A moderator can, in addition to all the viewer capabilities, also mute/unmute other viewers, lock down all viewers, create live closed captioning, create breakout rooms, and make anyone (including themselves) the presenter. Teachers typically join as moderators.

    Any moderator can make a user presenter (including themselves). The current presenter can upload slides, annotate the slides using whiteboard tools, and share their desktop for all to see.

    Vision

    The vision for the BigBlueButton project is to provide remote students a high-quality online learning experience regardless of the student’s computer or device.

    To achieve this vision, we want to deliver HTML5 client that works on desktop, laptops, and mobile clients. Working towards this vision, we want the HTML5 client to work alongside the Flash client to provide a smooth transition from one platform to another. In this way, as the HTML5 client matures, we expect it to be increasingly used over the Flash client. And, when the HTML5 client achieves parity of features with the Flash client, we can retire the Flash client.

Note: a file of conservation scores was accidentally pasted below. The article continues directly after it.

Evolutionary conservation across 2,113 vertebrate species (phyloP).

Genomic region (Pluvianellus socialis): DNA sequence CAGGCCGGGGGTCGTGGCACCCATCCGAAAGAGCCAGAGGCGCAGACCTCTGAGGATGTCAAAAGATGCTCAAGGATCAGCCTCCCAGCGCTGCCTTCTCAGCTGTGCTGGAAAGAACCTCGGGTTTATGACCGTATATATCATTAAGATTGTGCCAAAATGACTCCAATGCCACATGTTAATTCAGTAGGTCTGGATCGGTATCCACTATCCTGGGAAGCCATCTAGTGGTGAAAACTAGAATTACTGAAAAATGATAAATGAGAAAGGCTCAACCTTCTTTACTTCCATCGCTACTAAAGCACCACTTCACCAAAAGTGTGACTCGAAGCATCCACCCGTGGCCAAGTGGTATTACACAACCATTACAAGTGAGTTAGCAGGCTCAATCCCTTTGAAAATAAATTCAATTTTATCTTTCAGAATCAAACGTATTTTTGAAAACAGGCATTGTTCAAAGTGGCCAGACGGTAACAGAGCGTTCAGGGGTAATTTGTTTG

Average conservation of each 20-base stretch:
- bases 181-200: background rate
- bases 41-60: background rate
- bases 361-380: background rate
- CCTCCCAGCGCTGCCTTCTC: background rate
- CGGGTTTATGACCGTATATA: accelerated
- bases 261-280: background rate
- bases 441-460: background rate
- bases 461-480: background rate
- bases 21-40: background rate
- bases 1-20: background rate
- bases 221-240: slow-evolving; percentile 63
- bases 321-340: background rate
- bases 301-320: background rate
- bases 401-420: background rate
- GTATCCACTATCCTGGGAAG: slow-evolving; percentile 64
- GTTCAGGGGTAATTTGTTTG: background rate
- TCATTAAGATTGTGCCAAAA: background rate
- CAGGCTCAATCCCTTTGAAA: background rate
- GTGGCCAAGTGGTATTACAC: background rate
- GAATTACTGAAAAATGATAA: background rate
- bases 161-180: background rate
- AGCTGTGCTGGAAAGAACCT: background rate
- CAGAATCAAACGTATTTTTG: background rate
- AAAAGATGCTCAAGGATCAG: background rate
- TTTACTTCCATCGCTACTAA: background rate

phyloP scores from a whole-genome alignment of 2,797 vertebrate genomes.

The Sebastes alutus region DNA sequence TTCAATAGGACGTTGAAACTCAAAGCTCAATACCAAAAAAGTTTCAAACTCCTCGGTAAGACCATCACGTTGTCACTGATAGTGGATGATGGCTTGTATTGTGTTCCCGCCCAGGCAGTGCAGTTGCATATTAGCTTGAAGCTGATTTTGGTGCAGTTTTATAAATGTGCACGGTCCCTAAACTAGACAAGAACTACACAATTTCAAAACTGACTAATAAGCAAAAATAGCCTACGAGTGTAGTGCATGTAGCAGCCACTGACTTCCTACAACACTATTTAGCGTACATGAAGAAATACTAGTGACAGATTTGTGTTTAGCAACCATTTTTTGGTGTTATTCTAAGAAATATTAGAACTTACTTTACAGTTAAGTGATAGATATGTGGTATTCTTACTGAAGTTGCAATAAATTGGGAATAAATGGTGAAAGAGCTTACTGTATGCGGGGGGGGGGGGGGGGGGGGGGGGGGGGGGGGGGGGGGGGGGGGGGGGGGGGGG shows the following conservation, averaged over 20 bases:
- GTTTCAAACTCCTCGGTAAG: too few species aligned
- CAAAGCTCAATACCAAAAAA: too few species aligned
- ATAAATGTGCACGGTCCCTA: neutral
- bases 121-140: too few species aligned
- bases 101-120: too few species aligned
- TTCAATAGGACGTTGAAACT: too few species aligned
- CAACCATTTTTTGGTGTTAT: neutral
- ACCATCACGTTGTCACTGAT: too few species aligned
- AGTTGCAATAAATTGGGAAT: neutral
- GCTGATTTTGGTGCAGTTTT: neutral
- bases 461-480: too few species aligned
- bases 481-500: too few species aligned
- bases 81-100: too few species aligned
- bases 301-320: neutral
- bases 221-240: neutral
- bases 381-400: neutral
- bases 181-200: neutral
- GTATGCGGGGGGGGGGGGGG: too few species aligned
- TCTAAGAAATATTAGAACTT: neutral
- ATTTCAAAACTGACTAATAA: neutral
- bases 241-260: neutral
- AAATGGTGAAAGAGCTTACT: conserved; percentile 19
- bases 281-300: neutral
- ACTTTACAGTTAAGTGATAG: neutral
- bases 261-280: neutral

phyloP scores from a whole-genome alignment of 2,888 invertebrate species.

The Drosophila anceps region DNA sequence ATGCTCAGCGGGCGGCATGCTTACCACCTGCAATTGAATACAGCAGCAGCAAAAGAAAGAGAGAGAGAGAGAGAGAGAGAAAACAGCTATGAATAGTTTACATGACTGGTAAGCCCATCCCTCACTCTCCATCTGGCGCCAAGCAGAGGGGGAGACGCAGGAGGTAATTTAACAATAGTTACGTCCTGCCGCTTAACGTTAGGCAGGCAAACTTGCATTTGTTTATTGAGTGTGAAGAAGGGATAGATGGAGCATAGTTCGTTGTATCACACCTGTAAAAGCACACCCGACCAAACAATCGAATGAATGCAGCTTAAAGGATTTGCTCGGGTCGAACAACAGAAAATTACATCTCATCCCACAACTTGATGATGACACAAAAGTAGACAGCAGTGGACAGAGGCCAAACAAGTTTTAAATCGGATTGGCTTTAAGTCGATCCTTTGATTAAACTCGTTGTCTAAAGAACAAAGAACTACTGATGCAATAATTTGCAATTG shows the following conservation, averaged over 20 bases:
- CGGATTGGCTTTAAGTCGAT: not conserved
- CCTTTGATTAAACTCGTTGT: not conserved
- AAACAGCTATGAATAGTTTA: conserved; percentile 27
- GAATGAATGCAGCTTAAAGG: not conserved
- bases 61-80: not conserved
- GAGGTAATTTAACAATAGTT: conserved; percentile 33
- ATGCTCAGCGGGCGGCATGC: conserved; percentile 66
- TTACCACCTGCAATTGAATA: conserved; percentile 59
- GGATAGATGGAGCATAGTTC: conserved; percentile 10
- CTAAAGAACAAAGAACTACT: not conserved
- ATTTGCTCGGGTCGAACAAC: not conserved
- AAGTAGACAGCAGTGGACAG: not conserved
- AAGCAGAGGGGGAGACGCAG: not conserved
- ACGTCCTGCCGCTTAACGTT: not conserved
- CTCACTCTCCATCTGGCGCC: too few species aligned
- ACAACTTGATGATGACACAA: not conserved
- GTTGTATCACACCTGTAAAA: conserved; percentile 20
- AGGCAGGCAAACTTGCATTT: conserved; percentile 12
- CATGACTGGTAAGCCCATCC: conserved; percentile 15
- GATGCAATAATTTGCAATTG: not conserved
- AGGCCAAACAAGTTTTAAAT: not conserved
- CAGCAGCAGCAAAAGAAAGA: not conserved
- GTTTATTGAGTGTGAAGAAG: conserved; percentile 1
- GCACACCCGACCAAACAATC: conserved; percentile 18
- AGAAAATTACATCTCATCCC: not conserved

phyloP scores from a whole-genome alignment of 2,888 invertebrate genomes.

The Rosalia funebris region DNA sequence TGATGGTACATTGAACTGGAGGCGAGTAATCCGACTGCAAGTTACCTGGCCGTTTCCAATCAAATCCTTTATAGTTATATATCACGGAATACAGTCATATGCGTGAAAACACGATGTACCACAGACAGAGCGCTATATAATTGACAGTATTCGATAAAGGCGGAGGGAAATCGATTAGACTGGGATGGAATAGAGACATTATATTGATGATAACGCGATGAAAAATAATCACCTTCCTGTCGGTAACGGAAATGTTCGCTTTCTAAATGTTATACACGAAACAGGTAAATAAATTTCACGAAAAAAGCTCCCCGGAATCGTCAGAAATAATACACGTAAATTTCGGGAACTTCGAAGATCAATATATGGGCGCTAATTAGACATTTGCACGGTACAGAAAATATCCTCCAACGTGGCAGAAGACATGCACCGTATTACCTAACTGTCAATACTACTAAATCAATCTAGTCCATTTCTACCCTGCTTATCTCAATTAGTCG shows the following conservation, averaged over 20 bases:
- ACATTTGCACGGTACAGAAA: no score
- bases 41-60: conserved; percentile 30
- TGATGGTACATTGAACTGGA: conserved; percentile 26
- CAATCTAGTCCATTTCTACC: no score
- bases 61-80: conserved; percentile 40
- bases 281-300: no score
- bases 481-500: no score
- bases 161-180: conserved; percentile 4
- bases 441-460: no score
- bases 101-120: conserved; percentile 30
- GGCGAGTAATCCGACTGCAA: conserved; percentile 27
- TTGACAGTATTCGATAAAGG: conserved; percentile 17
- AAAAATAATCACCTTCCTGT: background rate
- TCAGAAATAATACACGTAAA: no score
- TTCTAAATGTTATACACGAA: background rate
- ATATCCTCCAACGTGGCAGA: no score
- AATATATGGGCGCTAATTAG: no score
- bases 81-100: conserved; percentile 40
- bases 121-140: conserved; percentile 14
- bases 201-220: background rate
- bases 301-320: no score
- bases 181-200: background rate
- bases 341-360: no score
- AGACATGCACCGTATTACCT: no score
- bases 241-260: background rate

Scope

    The near-term goal (the first release) is to create an HTML5 client that implements all the viewer capabilities of the Flash client with the exception of two-way webcams (that will come in a subsequent release) in an Andorid or iOS phone or tablet.

    Android provides excellent support for WebRTC in the Chrome browser. As of the time of this writing, Apple recently released support for WebRTC in mobie Safari in iOS 11 (yay).

    Features for the first release

    The feature list for the first release of the HTML5 client will include

    • send/receive high-quality, low latency audio with WebRTC
    • engage in public/private chat
    • Share emojis (including raise hand)
    • Respond to polls
    • Join breakout rooms
    • View presentation
    • View close captions
    • Restrict of sharing chat and/or audio based on Moderator changing lock settings